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zirtaeb



Joined: 03 Jul 2009
Posts: 2388

PostPosted: Fri Aug 01, 2014 7:15 pm    Post subject: Reply with quote

Light wind slaloms jibe much easier than Formula, due to lighter weight, but more so from thinner rails and curvier outlines.
Max sail sizing would be limited to 10's, but that's OK, big enough for late afternoon after work sailing.
Fin sizing in the mid 50's as opposed to mid 60's, so you have to work harde to get onto a plane than a bigger board.
Modern Formula's are around 162 in volume, straight outlines, super short, and vary greatly depends on who designed them and what winds they are designed for. Starboard makes 3 different Formula boards, the wider tailed and the narrower tailed versions for lightest winds to medium wind handling.
Stand and allow the wind to pull you onto a plane types generally prefer a bigger board, fin. sail setup than active windsurfers who like to pump and ooch onto a plane.
Have you looked at new Formula boards, like the JP's, Exocets, Starboards?
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gvogelsang



Joined: 09 Nov 1988
Posts: 64

PostPosted: Fri Aug 01, 2014 8:43 pm    Post subject: Reply with quote

zirtaeb wrote:
Light wind slaloms jibe much easier than Formula, due to lighter weight, but more so from thinner rails and curvier outlines.
Max sail sizing would be limited to 10's, but that's OK, big enough for late afternoon after work sailing.
Fin sizing in the mid 50's as opposed to mid 60's, so you have to work harde to get onto a plane than a bigger board.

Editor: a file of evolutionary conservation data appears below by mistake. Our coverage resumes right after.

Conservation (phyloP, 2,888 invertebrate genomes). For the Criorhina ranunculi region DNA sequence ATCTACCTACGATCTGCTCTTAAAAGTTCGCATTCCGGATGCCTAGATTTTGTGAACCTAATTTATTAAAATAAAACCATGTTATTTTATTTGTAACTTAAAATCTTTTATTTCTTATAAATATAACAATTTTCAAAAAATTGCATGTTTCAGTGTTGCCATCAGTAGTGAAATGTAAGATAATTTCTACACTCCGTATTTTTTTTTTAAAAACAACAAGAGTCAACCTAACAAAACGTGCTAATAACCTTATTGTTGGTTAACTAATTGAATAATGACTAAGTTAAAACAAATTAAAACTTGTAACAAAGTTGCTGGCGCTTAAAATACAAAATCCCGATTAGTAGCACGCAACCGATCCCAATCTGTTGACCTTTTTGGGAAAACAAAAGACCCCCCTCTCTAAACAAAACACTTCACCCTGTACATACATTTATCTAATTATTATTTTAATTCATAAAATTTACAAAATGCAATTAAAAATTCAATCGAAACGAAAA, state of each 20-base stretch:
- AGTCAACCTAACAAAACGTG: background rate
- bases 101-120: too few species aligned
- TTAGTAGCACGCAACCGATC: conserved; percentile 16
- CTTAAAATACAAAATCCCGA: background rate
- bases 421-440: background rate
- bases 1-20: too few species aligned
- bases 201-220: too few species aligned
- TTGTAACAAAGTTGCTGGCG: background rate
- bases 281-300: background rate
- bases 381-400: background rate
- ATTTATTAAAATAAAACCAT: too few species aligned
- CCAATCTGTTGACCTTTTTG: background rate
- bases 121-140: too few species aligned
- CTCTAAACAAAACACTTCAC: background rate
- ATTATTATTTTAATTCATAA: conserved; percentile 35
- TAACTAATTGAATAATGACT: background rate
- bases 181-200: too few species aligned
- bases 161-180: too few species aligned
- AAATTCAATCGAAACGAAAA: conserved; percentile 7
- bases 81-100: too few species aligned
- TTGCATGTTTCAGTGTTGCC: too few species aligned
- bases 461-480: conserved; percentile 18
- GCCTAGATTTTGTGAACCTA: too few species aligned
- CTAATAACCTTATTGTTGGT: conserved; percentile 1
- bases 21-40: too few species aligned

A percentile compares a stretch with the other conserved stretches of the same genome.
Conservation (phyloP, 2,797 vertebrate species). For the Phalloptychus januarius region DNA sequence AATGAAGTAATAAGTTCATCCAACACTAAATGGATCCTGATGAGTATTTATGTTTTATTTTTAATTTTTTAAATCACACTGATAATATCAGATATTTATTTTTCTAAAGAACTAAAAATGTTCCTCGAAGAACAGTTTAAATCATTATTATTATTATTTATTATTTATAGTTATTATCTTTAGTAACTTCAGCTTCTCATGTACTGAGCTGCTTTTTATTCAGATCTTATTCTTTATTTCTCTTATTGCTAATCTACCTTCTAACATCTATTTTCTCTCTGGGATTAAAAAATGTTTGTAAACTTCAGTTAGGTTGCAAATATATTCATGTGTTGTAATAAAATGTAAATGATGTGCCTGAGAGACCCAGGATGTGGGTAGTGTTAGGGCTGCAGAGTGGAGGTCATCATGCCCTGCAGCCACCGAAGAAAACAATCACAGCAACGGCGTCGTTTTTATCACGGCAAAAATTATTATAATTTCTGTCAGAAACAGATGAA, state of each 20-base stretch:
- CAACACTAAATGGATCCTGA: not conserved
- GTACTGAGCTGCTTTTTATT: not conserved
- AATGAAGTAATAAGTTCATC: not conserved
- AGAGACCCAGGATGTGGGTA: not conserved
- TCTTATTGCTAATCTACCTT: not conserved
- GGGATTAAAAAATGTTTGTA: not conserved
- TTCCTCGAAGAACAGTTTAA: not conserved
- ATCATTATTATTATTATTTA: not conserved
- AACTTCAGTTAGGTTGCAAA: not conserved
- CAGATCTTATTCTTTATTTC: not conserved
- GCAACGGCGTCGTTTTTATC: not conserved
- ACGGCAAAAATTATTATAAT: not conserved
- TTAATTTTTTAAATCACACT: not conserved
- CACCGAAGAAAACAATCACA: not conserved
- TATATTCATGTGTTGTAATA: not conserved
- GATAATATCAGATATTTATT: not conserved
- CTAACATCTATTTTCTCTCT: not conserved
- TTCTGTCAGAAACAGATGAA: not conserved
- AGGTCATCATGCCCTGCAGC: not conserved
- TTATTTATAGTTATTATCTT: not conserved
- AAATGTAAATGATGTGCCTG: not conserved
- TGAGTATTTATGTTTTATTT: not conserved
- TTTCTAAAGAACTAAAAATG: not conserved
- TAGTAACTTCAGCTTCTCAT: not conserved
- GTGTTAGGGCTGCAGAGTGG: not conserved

Modern Formula's are around 162 in volume, straight outlines, super short, and vary greatly depends on who designed them and what winds they are designed for. Starboard makes 3 different Formula boards, the wider tailed and the narrower tailed versions for lightest winds to medium wind handling.
Stand and allow the wind to pull you onto a plane types generally prefer a bigger board, fin. sail setup than active windsurfers who like to pump and ooch onto a plane.
Have you looked at new Formula boards, like the JP's, Exocets, Starboards?


I am thinking that the new Formula boards are too extreme. Also, I think that an 8.5 m sail would be the biggest sail I would own. I have a Neil Pryde V8 8.5 with three cams; when it dies, I will probably replace it with a Lion 8.5.

I would be looking at something more along the lines of UltraSonic or the JP Super Lightwind - not a full on Formula board, but something easy to ride in marginal conditions.
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rangerider



Joined: 19 Jul 2009
Posts: 157

PostPosted: Fri Aug 01, 2014 9:59 pm    Post subject: Reply with quote

I love the Ultrasonic 147. Awesome / light / fast / durable (so far - I crashed it into my dock a few weeks ago and only put a little blem in the paint, but I digress). The Starboard recommended sail range is up to 12.0 on it but I think it would work well up to 11.0. I have used it with Lion 9.5 - perfect, Lion 7.5 - good but wishing the board was smaller, 6.4 no cam - terrible. I have a select S1 57cm and a makani 48cm weed fin for it. At your weight you should get a Lion 9.5 to go with it, if I was going to pair a board with a Lion 8.5 as the biggest sail I would go with the next size down isonic which would be great as well. I really want to try a full-race 11.0 with 100 carbon mast and see how fast I can go in light wind. The board flies
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zirtaeb



Joined: 03 Jul 2009
Posts: 2388

PostPosted: Fri Aug 01, 2014 11:32 pm    Post subject: Reply with quote

I mentioned on another thread that lots of Formula racer's are trying much smaller sails, with immediate success in angles upwind, a little slower downwind, but much easier handling.
Where they used to use 9 meters sails, mid 7's is the norm, especiallyl for 155 lbs riders.
Some are using cammed 6.5's with very good success for rec sailing, but not for racing.
The guy who wins every CalCup he participates in here used a 7.9 sail on his Starboard Formula Wide.